Do you have the two titles about the Bielski brothers handy? I’m not sure I’ve heard of them.
    That a nice list Meaghan – I remember quite a few people. My memory wouldn’t allow me to do the same but I’m glad I was able to read yours!
    Adina Blady is one I’ll never forget. It’s always atrocious reading or learning what people went through and/or did during that time but her story has always stayed with me. Maybe because it involves children and I wanted to be a nurse when I was younger.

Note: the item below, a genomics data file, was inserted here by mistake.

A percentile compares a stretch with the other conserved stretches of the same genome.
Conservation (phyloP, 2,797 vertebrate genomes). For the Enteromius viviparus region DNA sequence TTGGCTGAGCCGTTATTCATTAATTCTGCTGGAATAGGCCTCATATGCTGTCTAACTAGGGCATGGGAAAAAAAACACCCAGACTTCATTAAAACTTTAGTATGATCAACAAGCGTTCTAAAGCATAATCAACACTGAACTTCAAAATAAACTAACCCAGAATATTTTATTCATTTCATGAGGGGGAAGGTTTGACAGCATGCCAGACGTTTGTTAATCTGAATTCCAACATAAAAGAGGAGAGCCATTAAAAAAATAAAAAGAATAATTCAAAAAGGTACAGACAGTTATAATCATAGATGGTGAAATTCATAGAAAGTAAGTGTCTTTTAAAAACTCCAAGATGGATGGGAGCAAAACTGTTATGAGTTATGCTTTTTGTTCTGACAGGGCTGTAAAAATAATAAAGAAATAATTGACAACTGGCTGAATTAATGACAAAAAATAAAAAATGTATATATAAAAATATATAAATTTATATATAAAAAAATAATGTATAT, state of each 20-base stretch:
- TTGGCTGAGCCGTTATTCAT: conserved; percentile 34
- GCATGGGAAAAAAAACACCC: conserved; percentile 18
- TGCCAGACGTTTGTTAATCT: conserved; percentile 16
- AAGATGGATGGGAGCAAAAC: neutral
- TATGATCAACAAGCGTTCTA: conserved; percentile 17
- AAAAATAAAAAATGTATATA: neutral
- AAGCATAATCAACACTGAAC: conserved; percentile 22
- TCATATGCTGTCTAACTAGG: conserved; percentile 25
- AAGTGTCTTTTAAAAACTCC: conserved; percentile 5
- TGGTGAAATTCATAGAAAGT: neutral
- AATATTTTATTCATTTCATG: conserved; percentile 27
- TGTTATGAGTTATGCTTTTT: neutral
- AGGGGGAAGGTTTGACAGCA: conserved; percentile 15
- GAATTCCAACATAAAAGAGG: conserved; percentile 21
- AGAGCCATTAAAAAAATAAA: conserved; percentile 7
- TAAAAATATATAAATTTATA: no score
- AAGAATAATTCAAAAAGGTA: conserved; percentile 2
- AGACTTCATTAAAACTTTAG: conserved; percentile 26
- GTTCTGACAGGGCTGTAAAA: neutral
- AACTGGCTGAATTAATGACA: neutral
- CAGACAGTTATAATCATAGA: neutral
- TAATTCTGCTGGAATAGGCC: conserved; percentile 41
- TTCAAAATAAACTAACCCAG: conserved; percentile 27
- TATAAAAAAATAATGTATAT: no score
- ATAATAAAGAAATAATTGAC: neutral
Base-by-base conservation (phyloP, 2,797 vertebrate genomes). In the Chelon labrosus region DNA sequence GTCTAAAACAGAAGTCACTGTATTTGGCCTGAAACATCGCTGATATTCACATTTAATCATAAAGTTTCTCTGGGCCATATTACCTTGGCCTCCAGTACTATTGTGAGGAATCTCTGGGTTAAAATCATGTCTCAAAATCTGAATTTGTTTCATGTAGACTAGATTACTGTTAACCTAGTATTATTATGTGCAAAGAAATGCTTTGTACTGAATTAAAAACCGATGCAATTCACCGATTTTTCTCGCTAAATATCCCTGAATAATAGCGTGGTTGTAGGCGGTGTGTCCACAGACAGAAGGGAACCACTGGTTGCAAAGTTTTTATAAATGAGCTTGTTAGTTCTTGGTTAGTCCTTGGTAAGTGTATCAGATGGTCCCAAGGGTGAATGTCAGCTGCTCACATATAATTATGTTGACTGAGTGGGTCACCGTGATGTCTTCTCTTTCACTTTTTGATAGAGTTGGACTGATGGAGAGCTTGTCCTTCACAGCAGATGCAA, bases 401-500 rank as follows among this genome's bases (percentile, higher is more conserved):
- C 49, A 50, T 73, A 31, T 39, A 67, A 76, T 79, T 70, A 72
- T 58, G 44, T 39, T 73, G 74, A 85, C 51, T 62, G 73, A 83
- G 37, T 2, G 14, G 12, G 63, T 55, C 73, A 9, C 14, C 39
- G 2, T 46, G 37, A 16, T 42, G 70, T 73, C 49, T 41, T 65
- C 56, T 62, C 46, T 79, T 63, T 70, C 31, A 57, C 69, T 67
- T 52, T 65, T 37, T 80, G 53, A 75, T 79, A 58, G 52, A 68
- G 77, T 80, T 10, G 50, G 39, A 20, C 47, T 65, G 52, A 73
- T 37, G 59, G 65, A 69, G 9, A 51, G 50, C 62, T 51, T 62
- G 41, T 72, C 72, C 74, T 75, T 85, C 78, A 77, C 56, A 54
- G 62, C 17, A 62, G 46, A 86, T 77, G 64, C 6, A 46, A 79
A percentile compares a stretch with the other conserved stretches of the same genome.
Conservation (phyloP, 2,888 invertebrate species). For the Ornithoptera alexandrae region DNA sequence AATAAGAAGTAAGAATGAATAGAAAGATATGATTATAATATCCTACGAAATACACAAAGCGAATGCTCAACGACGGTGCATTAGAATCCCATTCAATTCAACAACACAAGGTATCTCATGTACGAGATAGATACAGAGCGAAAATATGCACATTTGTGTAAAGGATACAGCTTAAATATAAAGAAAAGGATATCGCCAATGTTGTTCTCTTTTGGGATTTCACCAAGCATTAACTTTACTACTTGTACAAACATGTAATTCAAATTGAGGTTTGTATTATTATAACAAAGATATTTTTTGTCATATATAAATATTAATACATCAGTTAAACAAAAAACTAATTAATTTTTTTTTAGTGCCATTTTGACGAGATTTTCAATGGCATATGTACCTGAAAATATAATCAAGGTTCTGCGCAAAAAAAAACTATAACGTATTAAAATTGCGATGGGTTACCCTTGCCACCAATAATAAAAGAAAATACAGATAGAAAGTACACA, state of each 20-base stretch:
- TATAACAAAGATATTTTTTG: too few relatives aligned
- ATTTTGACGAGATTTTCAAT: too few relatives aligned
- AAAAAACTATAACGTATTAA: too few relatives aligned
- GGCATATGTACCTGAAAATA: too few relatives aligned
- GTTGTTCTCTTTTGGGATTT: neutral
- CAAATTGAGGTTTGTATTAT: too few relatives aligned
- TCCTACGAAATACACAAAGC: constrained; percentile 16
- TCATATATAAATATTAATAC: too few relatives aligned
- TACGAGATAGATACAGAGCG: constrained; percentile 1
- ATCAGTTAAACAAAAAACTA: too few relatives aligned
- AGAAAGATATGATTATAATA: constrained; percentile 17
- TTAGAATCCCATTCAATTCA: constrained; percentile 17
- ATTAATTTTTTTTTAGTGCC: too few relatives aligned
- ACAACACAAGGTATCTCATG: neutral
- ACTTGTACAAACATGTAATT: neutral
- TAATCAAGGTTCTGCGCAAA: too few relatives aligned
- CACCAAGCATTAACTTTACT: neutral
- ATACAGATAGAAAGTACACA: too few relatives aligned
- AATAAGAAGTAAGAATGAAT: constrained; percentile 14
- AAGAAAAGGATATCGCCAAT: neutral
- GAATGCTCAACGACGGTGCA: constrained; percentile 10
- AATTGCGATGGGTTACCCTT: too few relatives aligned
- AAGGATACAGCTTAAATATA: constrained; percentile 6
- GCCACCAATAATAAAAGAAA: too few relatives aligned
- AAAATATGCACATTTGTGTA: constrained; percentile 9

I’ve often wondered what kind of person I’d have been then too. Sometimes I wonder what kind of people my grandparents were. The grandparents I know would never behave like the Nazi’s. They’d take people in, try to save lives. But I have to wonder if there was a side if them I never knew..

    • Meaghan February 29, 2012 / 1:41 pm

      The books are Peter Duffy’s The Bielski Brothers: The True Story of Three Men Who Defied the Nazis, Built a Village in the Forest, and Saved 1,200 Jews and Nechama Tec’s Defiance: The Bielski Partisans. They’re both good but I think Tec’s is better because she got a chance to interview Tuvia shortly before he died.

    • kimbg@q.com March 1, 2012 / 1:28 am

      I saw the movie Defiance with Daniel Craig. It was really good 🙂

  3. Katja February 29, 2012 / 10:29 pm